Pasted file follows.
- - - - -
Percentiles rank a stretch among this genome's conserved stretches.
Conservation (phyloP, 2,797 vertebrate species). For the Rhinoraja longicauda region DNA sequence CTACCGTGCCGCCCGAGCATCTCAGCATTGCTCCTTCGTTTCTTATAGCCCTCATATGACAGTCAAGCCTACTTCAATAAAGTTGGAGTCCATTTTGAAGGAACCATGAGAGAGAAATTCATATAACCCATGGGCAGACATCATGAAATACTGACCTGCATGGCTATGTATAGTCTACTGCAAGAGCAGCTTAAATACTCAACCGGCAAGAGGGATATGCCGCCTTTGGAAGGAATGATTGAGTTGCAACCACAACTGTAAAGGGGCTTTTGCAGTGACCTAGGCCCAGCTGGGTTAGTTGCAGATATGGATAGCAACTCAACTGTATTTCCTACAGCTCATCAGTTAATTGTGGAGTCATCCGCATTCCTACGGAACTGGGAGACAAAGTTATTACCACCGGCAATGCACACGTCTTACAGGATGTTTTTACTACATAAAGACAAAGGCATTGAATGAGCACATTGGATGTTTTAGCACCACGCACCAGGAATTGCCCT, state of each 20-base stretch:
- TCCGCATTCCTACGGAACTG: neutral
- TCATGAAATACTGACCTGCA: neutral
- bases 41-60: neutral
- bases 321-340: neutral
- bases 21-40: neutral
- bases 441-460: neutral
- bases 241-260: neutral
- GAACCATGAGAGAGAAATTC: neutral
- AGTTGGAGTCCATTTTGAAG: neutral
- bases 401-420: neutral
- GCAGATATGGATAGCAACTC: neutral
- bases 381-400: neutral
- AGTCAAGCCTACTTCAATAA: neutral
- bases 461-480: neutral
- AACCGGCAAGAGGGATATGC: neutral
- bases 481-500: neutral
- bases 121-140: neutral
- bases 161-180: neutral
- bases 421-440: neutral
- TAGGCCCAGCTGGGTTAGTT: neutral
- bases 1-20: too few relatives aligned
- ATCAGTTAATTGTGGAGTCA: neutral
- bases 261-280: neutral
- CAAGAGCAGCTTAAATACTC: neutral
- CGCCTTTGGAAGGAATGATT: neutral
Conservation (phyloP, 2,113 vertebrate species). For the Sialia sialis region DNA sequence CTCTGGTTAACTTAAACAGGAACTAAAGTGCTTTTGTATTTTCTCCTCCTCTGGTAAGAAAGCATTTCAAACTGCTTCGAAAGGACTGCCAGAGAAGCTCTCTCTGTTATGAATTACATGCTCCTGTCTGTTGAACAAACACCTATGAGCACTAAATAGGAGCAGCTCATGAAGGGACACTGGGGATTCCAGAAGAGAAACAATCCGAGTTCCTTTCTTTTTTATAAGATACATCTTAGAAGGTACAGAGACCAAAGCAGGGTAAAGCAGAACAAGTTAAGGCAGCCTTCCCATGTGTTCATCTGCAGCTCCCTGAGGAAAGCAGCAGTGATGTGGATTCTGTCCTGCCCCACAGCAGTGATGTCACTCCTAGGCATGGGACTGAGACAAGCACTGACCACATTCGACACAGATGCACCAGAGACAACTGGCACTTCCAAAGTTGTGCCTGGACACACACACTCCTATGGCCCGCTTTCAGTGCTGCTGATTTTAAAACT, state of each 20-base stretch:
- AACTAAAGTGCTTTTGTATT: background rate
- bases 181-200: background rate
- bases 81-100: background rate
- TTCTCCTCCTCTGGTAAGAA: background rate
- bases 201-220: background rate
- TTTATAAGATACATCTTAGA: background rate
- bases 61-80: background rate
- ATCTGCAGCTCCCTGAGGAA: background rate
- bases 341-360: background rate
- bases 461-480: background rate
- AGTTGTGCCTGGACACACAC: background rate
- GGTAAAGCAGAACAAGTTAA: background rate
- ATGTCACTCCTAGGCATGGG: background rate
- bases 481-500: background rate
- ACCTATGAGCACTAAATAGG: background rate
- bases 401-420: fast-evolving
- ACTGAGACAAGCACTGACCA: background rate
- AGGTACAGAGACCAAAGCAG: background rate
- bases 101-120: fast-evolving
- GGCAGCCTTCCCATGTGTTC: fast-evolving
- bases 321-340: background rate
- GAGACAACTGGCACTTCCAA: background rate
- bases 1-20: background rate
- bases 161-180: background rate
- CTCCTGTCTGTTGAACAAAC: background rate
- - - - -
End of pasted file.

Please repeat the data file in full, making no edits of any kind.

Percentiles rank a stretch among this genome's conserved stretches.
Conservation (phyloP, 2,797 vertebrate species). For the Rhinoraja longicauda region DNA sequence CTACCGTGCCGCCCGAGCATCTCAGCATTGCTCCTTCGTTTCTTATAGCCCTCATATGACAGTCAAGCCTACTTCAATAAAGTTGGAGTCCATTTTGAAGGAACCATGAGAGAGAAATTCATATAACCCATGGGCAGACATCATGAAATACTGACCTGCATGGCTATGTATAGTCTACTGCAAGAGCAGCTTAAATACTCAACCGGCAAGAGGGATATGCCGCCTTTGGAAGGAATGATTGAGTTGCAACCACAACTGTAAAGGGGCTTTTGCAGTGACCTAGGCCCAGCTGGGTTAGTTGCAGATATGGATAGCAACTCAACTGTATTTCCTACAGCTCATCAGTTAATTGTGGAGTCATCCGCATTCCTACGGAACTGGGAGACAAAGTTATTACCACCGGCAATGCACACGTCTTACAGGATGTTTTTACTACATAAAGACAAAGGCATTGAATGAGCACATTGGATGTTTTAGCACCACGCACCAGGAATTGCCCT, state of each 20-base stretch:
- TCCGCATTCCTACGGAACTG: neutral
- TCATGAAATACTGACCTGCA: neutral
- bases 41-60: neutral
- bases 321-340: neutral
- bases 21-40: neutral
- bases 441-460: neutral
- bases 241-260: neutral
- GAACCATGAGAGAGAAATTC: neutral
- AGTTGGAGTCCATTTTGAAG: neutral
- bases 401-420: neutral
- GCAGATATGGATAGCAACTC: neutral
- bases 381-400: neutral
- AGTCAAGCCTACTTCAATAA: neutral
- bases 461-480: neutral
- AACCGGCAAGAGGGATATGC: neutral
- bases 481-500: neutral
- bases 121-140: neutral
- bases 161-180: neutral
- bases 421-440: neutral
- TAGGCCCAGCTGGGTTAGTT: neutral
- bases 1-20: too few relatives aligned
- ATCAGTTAATTGTGGAGTCA: neutral
- bases 261-280: neutral
- CAAGAGCAGCTTAAATACTC: neutral
- CGCCTTTGGAAGGAATGATT: neutral
Conservation (phyloP, 2,113 vertebrate species). For the Sialia sialis region DNA sequence CTCTGGTTAACTTAAACAGGAACTAAAGTGCTTTTGTATTTTCTCCTCCTCTGGTAAGAAAGCATTTCAAACTGCTTCGAAAGGACTGCCAGAGAAGCTCTCTCTGTTATGAATTACATGCTCCTGTCTGTTGAACAAACACCTATGAGCACTAAATAGGAGCAGCTCATGAAGGGACACTGGGGATTCCAGAAGAGAAACAATCCGAGTTCCTTTCTTTTTTATAAGATACATCTTAGAAGGTACAGAGACCAAAGCAGGGTAAAGCAGAACAAGTTAAGGCAGCCTTCCCATGTGTTCATCTGCAGCTCCCTGAGGAAAGCAGCAGTGATGTGGATTCTGTCCTGCCCCACAGCAGTGATGTCACTCCTAGGCATGGGACTGAGACAAGCACTGACCACATTCGACACAGATGCACCAGAGACAACTGGCACTTCCAAAGTTGTGCCTGGACACACACACTCCTATGGCCCGCTTTCAGTGCTGCTGATTTTAAAACT, state of each 20-base stretch:
- AACTAAAGTGCTTTTGTATT: background rate
- bases 181-200: background rate
- bases 81-100: background rate
- TTCTCCTCCTCTGGTAAGAA: background rate
- bases 201-220: background rate
- TTTATAAGATACATCTTAGA: background rate
- bases 61-80: background rate
- ATCTGCAGCTCCCTGAGGAA: background rate
- bases 341-360: background rate
- bases 461-480: background rate
- AGTTGTGCCTGGACACACAC: background rate
- GGTAAAGCAGAACAAGTTAA: background rate
- ATGTCACTCCTAGGCATGGG: background rate
- bases 481-500: background rate
- ACCTATGAGCACTAAATAGG: background rate
- bases 401-420: fast-evolving
- ACTGAGACAAGCACTGACCA: background rate
- AGGTACAGAGACCAAAGCAG: background rate
- bases 101-120: fast-evolving
- GGCAGCCTTCCCATGTGTTC: fast-evolving
- bases 321-340: background rate
- GAGACAACTGGCACTTCCAA: background rate
- bases 1-20: background rate
- bases 161-180: background rate
- CTCCTGTCTGTTGAACAAAC: background rate